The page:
by Armando Lucas Correa ‧ RELEASE DATE: Jan. 10, 2023
A worthwhile story with some excess material.
A bloodline of stubborn, courageous women navigates the horrors of World War II and its rippling aftereffects.
“Lilith,” Ally Keller murmurs reverently at first sight of her newborn daughter, the product of her brief but intense union with a Black German musician. “Her name means light.” And despite the fact that Ally—a freethinking, progressive German writer—must confine Lilith’s childhood within the increasingly oppressive, racist strictures of Nazi Germany, where Lilith is considered a mischling (a derogatory term for people of mixed-race ancestry), she proves an unquestionable beacon in Ally’s life. A preternaturally intelligent girl who learns the Pythagorean theorem by age 5 and begins studying Shakespeare at 6, Lilith grows up in relative stability, reading Ally’s poetry and imbibing the wisdom of Herr Professor (a Jewish literature scholar driven from his university). Lilith and her mother obsessively follow via radio the groundbreaking career of Jesse Owens, whose meteoric rise to greatness symbolizes the freedom that Lilith craves; meanwhile, in Nazi Germany, they’re able to venture outside only at night or during the rain, else risking harassment. As the Nuremberg Laws and Kristallnacht incite increasing chaos and S.S. raids worsen, Lilith appears before the German commission for racial purity, which labels her “inferior,” risking sterilization by the state. What follows is Ally’s immensely painful choice to send Lilith away on a departing ship, accompanied only by the Herzogs, a fleeing Jewish couple who become Lilith’s de facto parents. After what Lilith terms her “first death,” she must begin an entirely new life in Cuba, constantly aware of the way the past peeks through the cracks of her new reality—and unsure of her mother’s fate. In narrative sections that track the lives of Lilith’s daughter and other female descendants, the women grapple with the deep scars wrought by World War II along with motherhood, racism, and survivor’s guilt; the novel carefully investigates factors that shape identity along with the concept of unresolved memory. Correa’s scope here is impressive—the narrative sections span Havana to Berlin and 1931 to 2015—though the breadth sometimes lends the sense of an overstretched narrative, reducing dramatic intensity. Its characters, though, are complex and singular; their interiors are richly drawn and illustrate how history unfolds in increasingly complex ways within individual psyches despite passing time and space. Readers will appreciate the emotional payoff and emerge from the novel with a satisfying sense of catharsis even if it takes a while to achieve.A worthwhile story with some excess material.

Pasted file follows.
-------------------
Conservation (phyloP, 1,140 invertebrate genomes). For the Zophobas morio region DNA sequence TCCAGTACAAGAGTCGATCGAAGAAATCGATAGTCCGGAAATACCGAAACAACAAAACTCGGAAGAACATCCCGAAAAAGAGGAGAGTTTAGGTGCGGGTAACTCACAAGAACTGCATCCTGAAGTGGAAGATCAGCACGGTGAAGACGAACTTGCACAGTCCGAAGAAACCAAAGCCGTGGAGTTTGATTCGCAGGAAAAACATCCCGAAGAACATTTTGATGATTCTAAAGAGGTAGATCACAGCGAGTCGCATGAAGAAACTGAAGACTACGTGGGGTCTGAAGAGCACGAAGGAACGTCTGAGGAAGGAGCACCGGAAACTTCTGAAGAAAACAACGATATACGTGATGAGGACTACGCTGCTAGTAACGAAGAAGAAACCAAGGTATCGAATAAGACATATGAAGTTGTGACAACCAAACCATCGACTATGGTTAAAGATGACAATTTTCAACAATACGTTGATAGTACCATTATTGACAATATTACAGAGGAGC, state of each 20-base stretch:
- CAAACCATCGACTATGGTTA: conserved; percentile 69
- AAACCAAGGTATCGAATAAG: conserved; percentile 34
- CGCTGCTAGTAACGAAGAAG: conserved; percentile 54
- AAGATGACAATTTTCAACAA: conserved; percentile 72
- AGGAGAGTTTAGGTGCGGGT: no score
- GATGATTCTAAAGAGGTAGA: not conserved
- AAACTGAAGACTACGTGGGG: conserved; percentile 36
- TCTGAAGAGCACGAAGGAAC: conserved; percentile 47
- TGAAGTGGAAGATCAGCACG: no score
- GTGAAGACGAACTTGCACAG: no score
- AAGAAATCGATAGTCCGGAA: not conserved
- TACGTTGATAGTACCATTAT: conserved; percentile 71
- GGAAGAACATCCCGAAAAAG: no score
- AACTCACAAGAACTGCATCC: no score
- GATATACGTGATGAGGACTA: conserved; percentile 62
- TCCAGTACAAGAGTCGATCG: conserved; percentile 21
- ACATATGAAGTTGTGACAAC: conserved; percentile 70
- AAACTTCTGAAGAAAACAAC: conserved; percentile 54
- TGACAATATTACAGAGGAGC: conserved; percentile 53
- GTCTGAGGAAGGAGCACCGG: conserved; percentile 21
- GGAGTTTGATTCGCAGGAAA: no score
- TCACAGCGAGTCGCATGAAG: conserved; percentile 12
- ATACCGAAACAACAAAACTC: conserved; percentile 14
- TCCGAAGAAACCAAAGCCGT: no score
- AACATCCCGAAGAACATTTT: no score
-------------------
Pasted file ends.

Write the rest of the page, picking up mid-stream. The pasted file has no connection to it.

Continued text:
Pub Date: Jan. 10, 2023
Page Count: 368
Review Posted Online: Nov. 15, 2022
Kirkus Reviews Issue: Dec. 1, 2022
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by Kristin Hannah ‧ RELEASE DATE: Feb. 6, 2024
A dramatic, vividly detailed reconstruction of a little-known aspect of the Vietnam War.
A young woman’s experience as a nurse in Vietnam casts a deep shadow over her life.